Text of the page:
MSP430-GCC compiler toolchain from the TI homepage (select the "compiler only" package according to your system OS):
GNU Make and a native
GCC compiler are installed (double check for the newest versions)
Follow the instructions from the "Let's Get It Started" section of the NEO430 documentary: NEO430 Datasheet
This documentary will guide you to create a simple test setup, which serves as "hello word" FPGA demo:
The NEO430 project also includes some example programs from which you can start your own application: SW example projects
Have fun! =)
The official change log of this project can be found at the end of the NEO430 Datasheet.
If you have any questions, bug reports, ideas or if you are facing problems with the NEO430, open a new issue or directly drop me a line. Also, I'm always happy to hear what cool projects people are realizing with this core :smiley:
If you are using the NEO430 for some kind of publication, please cite it as follows:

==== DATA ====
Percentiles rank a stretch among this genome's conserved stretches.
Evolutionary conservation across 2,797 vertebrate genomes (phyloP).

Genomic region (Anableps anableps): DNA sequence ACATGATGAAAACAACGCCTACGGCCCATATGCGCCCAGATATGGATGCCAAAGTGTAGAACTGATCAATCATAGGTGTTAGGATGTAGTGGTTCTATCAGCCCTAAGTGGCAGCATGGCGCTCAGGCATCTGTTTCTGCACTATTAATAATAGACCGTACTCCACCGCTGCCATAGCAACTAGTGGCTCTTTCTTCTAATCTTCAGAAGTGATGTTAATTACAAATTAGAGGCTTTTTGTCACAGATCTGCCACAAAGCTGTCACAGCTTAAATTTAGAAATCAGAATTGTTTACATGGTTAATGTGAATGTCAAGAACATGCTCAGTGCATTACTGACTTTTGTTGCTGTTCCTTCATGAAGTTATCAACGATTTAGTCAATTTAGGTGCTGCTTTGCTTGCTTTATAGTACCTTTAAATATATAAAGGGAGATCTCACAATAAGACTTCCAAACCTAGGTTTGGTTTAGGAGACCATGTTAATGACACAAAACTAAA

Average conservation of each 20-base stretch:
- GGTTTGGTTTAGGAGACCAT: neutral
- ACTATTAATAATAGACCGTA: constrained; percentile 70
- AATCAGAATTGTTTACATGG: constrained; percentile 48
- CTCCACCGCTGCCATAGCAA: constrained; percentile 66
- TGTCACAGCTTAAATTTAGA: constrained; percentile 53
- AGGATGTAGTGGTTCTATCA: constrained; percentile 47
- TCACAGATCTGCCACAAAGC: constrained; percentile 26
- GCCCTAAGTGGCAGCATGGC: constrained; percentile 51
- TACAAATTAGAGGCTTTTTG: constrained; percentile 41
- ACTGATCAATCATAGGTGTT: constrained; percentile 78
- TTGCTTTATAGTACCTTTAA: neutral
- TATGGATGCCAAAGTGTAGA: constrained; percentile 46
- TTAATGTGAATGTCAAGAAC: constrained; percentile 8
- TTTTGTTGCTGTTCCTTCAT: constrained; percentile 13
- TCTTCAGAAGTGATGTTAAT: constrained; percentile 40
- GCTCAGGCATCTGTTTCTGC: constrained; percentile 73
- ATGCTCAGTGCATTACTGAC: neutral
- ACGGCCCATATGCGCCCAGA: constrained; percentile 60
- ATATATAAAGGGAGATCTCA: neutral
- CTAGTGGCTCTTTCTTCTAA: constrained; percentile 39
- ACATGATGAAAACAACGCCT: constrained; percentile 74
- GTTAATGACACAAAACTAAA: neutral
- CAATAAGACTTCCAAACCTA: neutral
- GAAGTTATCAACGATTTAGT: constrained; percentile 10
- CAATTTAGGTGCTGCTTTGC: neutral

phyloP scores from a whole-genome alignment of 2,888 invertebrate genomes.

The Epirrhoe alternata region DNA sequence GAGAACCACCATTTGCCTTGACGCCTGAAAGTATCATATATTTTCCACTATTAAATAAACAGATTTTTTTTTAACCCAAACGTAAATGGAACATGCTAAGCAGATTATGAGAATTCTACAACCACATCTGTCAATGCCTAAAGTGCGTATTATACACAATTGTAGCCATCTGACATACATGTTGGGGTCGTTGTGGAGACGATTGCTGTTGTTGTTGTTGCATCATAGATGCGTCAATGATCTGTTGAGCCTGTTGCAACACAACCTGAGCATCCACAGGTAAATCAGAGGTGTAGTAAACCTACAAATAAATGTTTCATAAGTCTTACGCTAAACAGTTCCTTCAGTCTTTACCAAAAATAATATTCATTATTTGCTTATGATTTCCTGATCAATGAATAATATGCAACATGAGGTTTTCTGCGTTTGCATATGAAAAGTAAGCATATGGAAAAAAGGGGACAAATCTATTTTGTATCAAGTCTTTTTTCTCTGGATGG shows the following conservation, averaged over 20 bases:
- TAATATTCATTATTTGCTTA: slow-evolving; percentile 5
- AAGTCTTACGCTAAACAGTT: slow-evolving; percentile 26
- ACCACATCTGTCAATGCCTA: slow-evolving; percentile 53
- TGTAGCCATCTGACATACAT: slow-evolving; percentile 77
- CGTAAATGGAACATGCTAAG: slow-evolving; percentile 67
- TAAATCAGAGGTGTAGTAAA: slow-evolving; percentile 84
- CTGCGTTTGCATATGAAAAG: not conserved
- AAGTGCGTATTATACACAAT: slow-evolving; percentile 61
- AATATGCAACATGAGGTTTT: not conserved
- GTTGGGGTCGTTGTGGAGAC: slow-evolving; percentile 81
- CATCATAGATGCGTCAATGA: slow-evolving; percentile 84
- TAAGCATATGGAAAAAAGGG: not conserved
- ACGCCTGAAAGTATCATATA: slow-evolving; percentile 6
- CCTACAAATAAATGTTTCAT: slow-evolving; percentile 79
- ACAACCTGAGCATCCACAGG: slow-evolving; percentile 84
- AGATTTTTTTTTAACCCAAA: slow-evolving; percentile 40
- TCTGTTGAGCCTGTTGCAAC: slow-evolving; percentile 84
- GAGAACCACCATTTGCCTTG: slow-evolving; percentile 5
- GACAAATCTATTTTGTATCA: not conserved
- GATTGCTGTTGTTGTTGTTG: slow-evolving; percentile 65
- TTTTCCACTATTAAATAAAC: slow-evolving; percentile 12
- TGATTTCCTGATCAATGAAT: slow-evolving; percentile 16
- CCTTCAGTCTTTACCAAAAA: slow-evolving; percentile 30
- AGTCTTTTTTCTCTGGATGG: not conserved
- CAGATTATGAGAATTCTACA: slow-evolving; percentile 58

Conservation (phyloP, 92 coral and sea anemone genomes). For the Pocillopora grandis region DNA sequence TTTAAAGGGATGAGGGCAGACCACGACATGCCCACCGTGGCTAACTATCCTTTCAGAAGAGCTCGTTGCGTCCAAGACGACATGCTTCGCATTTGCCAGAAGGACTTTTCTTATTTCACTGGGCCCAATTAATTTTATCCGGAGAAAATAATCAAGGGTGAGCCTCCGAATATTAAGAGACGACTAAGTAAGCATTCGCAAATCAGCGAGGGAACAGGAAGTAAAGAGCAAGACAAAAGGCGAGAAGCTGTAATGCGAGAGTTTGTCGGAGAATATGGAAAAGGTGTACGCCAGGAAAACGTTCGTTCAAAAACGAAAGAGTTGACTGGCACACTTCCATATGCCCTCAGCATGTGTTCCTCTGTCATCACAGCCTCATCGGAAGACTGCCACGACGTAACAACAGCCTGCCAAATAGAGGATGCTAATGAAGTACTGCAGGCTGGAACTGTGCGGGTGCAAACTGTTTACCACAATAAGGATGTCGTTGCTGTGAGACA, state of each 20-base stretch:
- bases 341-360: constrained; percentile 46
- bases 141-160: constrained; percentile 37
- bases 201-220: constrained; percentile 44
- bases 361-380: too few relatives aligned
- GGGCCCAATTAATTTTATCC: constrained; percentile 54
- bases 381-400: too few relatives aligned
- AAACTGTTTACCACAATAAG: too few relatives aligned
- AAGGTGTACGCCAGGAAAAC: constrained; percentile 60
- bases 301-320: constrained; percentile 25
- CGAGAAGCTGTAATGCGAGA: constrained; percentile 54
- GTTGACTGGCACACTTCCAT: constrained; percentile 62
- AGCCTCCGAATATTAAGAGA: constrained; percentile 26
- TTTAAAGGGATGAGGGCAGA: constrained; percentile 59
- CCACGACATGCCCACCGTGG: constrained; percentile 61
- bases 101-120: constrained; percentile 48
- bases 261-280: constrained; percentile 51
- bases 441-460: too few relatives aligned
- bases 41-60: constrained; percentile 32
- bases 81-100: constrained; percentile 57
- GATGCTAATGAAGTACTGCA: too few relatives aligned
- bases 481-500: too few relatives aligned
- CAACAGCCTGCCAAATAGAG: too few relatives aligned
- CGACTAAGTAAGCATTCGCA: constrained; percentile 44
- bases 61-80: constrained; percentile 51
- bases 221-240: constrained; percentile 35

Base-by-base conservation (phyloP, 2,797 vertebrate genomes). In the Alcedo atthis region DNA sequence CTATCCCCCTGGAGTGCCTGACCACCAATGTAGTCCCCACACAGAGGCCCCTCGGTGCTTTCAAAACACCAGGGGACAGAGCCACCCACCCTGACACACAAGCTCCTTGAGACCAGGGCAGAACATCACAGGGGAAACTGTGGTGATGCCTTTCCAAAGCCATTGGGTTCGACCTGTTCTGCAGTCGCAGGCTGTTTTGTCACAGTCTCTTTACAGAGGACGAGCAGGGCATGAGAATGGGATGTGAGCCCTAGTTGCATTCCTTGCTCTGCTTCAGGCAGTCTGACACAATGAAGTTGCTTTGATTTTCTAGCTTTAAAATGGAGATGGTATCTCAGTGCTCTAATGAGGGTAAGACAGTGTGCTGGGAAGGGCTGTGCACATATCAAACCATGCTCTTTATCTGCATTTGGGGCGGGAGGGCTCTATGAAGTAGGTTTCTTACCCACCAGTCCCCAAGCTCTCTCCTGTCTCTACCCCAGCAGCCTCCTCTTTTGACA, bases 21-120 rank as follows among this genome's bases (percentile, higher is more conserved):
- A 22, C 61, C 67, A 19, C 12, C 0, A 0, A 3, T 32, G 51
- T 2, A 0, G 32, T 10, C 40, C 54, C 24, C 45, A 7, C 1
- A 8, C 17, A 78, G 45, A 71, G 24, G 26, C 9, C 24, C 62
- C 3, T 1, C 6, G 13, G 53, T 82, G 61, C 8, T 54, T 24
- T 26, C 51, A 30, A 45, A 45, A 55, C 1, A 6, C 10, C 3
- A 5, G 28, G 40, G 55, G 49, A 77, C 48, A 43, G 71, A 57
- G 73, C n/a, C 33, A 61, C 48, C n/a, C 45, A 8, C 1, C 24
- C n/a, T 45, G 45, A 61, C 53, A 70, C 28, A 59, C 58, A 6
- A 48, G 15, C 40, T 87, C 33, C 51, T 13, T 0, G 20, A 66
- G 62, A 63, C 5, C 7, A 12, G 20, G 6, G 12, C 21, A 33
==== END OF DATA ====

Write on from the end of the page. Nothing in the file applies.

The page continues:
S. Nolting, "The NEO430 Processor", github.com/stnolting/neo430
This is a hobby project released under the LGPL-3.0 license. No copyright infringement intended.
This source file may be used and distributed without restriction provided that this copyright statement is not removed from the file and that any derivative work contains the original copyright notice and the associated disclaimer.
This source file is free software; you can redistribute it and/or modify it under the terms of the GNU Lesser General Public License as published by the Free Software Foundation, either version 3 of the License, or (at your option) any later version.
This source is distributed in the hope that it will be useful, but WITHOUT ANY WARRANTY; without even the implied warranty of MERCHANTABILITY or FITNESS FOR A PARTICULAR PURPOSE. See the GNU Lesser General Public License for more details.
You should have received a copy of the GNU Lesser General Public License along with this source; if not, download it from https://www.gnu.org/licenses/lgpl-3.0.en.html
"MSP430" and "Code Composer Studio" are trademarks of Texas Instruments Corporation.
"Windows" is a trademark of Microsoft Corporation.
"Virtex", "Artix" and "Vivado" are trademarks of Xilinx Inc.
"Cyclone", "Quartus" and "Avalon Bus" are trademarks of Intel Corporation.
"iCE40 UltraPlus", "Lattice Radiant" and "Lattice Diamond" are trademarks of Lattice Semiconductor Corporation.
"AXI", "AXI4" and "AXI4-Lite" are trademarks of Arm Holdings plc.
Made with :beer: in Hannover, Germany.